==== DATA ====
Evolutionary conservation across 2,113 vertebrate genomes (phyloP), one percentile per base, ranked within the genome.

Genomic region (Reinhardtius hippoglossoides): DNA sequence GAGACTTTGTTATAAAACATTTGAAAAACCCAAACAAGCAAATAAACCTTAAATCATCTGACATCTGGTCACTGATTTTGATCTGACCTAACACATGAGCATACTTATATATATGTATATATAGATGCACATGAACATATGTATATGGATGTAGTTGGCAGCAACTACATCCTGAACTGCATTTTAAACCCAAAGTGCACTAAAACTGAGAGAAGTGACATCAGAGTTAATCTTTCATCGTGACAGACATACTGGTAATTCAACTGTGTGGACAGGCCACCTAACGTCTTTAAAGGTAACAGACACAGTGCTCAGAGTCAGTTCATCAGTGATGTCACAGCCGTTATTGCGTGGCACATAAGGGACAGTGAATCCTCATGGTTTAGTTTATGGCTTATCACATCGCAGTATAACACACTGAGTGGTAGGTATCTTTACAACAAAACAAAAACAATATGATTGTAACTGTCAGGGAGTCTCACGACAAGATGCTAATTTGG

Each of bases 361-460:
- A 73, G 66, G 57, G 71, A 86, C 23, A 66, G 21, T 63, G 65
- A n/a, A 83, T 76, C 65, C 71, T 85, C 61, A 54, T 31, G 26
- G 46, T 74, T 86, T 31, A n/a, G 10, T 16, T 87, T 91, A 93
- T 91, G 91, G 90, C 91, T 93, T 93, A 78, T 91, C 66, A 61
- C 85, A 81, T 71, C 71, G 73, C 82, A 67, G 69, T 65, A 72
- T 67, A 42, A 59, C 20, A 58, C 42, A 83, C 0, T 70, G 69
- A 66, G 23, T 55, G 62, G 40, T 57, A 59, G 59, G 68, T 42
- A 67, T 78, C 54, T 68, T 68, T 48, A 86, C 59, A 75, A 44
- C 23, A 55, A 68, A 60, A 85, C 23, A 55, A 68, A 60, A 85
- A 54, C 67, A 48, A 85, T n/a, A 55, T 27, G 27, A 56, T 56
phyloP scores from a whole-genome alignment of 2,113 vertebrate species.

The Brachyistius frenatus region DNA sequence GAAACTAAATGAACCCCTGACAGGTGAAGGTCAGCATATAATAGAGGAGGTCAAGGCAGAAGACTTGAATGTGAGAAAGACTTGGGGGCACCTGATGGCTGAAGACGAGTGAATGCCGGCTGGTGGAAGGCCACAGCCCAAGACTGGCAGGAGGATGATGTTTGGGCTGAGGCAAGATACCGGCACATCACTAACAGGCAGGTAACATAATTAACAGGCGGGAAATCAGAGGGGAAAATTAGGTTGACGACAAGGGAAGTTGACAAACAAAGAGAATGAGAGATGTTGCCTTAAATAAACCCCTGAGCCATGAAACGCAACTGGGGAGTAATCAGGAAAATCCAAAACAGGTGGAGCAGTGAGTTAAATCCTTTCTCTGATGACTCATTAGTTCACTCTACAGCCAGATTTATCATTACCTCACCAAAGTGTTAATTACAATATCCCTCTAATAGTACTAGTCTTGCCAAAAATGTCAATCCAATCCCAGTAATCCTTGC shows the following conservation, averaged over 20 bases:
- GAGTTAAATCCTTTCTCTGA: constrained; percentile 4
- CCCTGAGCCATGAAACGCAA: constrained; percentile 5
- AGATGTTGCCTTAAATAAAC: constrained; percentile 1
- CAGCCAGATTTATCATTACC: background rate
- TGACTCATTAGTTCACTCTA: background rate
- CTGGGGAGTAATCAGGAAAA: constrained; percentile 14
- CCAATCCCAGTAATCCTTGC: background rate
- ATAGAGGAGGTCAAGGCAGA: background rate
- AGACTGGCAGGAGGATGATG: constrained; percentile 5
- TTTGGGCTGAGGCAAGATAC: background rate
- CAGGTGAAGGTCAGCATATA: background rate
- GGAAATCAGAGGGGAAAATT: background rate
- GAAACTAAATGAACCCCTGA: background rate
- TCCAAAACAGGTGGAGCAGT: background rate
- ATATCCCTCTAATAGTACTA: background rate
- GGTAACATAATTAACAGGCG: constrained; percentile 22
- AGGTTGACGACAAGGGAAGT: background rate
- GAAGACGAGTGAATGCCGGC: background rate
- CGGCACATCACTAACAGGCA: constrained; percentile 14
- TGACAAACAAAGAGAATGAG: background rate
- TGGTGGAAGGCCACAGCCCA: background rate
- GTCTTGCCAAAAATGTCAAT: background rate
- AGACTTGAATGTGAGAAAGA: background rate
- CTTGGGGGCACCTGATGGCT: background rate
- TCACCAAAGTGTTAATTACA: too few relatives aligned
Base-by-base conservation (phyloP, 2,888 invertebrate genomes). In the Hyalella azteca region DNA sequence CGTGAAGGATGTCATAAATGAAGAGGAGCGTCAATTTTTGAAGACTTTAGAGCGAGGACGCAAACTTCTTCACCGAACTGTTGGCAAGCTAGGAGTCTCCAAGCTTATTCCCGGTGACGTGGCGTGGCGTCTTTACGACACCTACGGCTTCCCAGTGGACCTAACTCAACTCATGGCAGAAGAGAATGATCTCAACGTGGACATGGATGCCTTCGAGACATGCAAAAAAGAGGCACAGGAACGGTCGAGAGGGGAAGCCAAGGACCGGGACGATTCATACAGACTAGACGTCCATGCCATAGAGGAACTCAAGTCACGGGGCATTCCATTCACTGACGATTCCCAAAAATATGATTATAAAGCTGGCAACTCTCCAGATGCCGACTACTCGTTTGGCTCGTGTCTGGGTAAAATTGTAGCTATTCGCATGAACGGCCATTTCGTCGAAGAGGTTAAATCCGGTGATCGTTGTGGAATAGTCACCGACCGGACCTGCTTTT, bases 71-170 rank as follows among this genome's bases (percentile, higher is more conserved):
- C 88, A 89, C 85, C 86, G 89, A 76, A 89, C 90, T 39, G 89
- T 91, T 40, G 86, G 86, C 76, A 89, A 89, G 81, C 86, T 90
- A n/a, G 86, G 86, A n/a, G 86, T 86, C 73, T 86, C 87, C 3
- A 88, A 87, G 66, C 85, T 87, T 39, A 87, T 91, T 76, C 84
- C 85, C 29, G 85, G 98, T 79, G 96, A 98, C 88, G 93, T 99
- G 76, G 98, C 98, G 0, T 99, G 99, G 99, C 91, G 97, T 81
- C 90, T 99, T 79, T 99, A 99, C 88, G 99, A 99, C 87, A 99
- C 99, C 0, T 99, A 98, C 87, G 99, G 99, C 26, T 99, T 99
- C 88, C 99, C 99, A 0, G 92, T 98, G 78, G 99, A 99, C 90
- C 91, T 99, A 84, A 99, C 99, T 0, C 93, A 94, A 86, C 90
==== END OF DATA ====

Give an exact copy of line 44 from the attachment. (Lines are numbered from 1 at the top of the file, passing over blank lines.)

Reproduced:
- A n/a, G 86, G 86, A n/a, G 86, T 86, C 73, T 86, C 87, C 3